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All That Matters is Nominal GDP, Fiscal Policy Edition

February 8, 2013 Leave a comment

Was UK government spending “unsustainable” in 2008?  Is UK government spending “unsustainable” in 2013?  Is fiscal austerity “necessary”?

When I watch the neverending debate about fiscal austerity in the UK there is always something missing.  The closest economists come to answering the above questions is usually the dreaded “cyclically-adjusted budget deficit”, and that is little better than pulling numbers out of a hat.

I think you can only answer these questions if you consider the expected path of nominal GDP.  (You knew I’d say that, right?)

If you expect that UK nominal GDP is going to rise 8% every year for the next five years, then your answer to whether we “need” austerity right now is probably “no”.  Planning for Total Managed Expenditure rising 5% a year should not be too much of a problem at all.  In fact, it would be a breeze; the deficit will fall sharply as tax receipts rise in-line with NGDP, as is perfectly normal.

But if you expect that UK nominal GDP will be at the same level in 2018 as it was in 2008 – roughly what happened in Japan post 1991 – you’d want to make very different plans for TME.

The decision between “austerity” or “no austerity” seems like a false dichotomy.  We “need” austerity only to the extent that we have really bad monetary policy.  I see a simpler choice:

Plan A: We accept the current macro policy framework, and hence accept whatever path of NGDP the Bank of England decides to deliver.  Under the inflation target over the last five years, annual NGDP growth has varied between -3% and 5%; 2% on average.  The expected path of NGDP is very unclear.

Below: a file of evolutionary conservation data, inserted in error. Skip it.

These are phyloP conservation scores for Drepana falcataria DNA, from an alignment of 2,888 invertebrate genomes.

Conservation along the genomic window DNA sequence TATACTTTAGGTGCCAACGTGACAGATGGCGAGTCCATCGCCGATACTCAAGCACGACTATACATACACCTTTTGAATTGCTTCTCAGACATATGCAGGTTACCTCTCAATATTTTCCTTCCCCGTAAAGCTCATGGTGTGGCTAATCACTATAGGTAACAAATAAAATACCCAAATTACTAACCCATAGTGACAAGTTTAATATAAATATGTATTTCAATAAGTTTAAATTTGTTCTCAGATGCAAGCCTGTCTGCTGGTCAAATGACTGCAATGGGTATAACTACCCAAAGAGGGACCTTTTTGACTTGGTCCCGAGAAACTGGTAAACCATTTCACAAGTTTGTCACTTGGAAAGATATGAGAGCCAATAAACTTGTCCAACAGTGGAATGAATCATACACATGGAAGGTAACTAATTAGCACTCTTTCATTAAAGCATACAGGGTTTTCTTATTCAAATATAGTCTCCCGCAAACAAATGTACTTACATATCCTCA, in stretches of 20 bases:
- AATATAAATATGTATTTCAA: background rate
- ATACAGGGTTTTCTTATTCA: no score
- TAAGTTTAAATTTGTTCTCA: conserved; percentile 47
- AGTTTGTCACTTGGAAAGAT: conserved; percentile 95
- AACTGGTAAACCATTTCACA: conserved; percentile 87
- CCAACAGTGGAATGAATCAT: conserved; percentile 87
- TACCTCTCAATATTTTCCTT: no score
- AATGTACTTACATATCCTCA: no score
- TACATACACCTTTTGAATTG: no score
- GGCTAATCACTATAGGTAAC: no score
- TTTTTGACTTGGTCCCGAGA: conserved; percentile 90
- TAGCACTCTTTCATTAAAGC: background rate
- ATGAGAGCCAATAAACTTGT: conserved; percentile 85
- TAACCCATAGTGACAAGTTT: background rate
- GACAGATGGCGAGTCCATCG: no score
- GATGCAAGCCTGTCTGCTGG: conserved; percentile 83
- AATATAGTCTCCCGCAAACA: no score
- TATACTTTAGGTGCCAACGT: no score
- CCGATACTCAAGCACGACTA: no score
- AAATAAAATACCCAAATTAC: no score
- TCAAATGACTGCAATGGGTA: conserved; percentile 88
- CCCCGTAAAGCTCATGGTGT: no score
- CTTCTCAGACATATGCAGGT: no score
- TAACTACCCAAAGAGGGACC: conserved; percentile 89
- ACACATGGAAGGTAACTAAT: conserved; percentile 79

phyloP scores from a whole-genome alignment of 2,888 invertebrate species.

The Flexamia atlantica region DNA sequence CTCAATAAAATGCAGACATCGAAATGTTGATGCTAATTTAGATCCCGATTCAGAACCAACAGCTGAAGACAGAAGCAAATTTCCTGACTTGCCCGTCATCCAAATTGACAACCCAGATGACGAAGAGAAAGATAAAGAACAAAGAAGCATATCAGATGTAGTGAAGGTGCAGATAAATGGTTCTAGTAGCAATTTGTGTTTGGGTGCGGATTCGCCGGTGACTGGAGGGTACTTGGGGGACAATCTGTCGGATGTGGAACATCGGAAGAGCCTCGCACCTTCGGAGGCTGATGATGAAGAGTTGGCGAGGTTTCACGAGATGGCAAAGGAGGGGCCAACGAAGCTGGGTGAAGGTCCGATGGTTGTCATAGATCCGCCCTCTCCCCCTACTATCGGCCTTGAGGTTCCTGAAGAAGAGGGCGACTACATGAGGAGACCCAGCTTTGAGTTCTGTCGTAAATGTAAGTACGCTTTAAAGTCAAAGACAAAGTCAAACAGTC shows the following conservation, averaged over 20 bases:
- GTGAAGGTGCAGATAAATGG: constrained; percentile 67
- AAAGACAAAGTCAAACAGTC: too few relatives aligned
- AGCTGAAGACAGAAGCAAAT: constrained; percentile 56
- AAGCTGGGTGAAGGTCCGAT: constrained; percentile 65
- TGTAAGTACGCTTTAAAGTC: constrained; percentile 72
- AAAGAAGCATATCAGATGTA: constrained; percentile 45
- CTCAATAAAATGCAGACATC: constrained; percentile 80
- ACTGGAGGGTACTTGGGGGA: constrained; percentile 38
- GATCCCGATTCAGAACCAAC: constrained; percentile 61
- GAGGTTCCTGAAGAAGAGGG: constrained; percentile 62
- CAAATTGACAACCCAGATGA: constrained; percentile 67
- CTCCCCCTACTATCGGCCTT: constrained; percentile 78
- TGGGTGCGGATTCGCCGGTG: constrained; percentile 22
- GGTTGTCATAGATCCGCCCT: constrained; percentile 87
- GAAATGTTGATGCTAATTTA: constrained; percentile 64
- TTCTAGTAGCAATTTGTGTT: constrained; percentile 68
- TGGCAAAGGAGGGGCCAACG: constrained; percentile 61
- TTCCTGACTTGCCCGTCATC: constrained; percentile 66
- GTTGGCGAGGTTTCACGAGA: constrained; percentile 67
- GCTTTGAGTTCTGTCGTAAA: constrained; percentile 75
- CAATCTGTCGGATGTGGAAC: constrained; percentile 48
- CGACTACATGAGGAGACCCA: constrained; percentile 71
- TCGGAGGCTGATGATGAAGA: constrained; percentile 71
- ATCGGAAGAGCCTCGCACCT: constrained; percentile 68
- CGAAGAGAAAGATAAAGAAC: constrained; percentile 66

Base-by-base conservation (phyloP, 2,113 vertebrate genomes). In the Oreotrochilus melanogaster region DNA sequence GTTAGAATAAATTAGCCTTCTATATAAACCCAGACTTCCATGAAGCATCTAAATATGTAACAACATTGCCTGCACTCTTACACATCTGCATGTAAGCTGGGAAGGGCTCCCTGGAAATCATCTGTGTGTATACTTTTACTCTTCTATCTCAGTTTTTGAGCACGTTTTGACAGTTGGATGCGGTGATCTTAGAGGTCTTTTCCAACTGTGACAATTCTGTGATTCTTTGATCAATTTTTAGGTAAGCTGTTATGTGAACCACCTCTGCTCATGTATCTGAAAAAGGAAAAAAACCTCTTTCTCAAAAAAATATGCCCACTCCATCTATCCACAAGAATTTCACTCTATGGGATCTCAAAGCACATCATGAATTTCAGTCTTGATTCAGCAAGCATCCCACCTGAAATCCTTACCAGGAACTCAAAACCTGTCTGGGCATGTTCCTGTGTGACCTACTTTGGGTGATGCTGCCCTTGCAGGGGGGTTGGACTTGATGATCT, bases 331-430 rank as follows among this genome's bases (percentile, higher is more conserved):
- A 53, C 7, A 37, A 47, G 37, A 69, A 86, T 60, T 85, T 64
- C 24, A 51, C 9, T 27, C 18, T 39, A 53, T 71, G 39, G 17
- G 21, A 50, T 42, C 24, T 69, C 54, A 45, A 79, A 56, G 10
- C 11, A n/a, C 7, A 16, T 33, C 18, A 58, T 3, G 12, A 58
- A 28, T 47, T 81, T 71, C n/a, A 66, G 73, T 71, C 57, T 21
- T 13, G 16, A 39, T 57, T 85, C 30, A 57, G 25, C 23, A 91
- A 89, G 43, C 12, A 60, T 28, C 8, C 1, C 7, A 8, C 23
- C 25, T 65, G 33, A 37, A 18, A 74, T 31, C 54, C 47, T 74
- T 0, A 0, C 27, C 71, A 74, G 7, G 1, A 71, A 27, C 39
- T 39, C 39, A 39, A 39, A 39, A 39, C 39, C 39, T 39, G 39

Plan B: We change the macro policy framework to ensure the Bank of England provides growth of NGDP along the desired path.  Then set fiscal policy given that forecast path of NGDP.

Darling in his final 2010 Budget, and Osborne since, have both used some variation of “Plan A”; Ed Miliband and Balls offer no alternative.  Whether or not you do “fiscal stimulus” is highly unlikely to change the Bank’s desired path of NGDP; that if anything is the lesson of Japan (and I’d argue of 2008-2013 in the UK).

“Real” fiscal conservatives should not be content to stick with any variant of “Plan A”.  If you claim “Plan A has failed”, I’d agree with you; but you must realise that “more capital spending, maybe some tax cuts, and don’ t worry, I’m sure the Bank will do the right thing” is merely another variation of “Plan A”.  “Plan B” must be “better monetary policy”.

I do not wish to imply that we should change the macro policy framework because it makes fiscal policy “easier”, or because it will cut the deficit faster.  That would be a very bad way to set macro policy.  But I think it’s important to understand that fiscal policy has been “difficult” for the last few years for the same reason that the labour market has been “difficult”: nominal GDP fell sharply below the path that was expected in 2008, and has remained well below that path.

Those who cry that fiscal policy was “unsustainable” in 2008 are really making an absurd claim based on the presumption that the observed path of NGDP was the only possible path we could have followed.  That’s wrong.  Brown/Darling fiscal spending plans were neither cause of the crisis, nor the cause of the deficit (at least its unusual magnitude).  The pattern in this graph should be familiar:

UK Central Government Tax Receipts vs Trend.  Source:  ONS Series ANBV.

UK Central Government Tax Receipts vs Trend. Source: ONS Series ANBV.

Every Budget since (and including) March 2010 has accepted an ever-larger “NGDP gap”, a greater deviation from the old trend growth path.  Adjusting the fiscal stance to a much lower path of NGDP is always going to be very difficult; you can’t easily knock 15% off your spending if your income happens to come in 15% below expectations.  Nominal shocks matter, and wage contracts (among others) are sticky in nominal terms.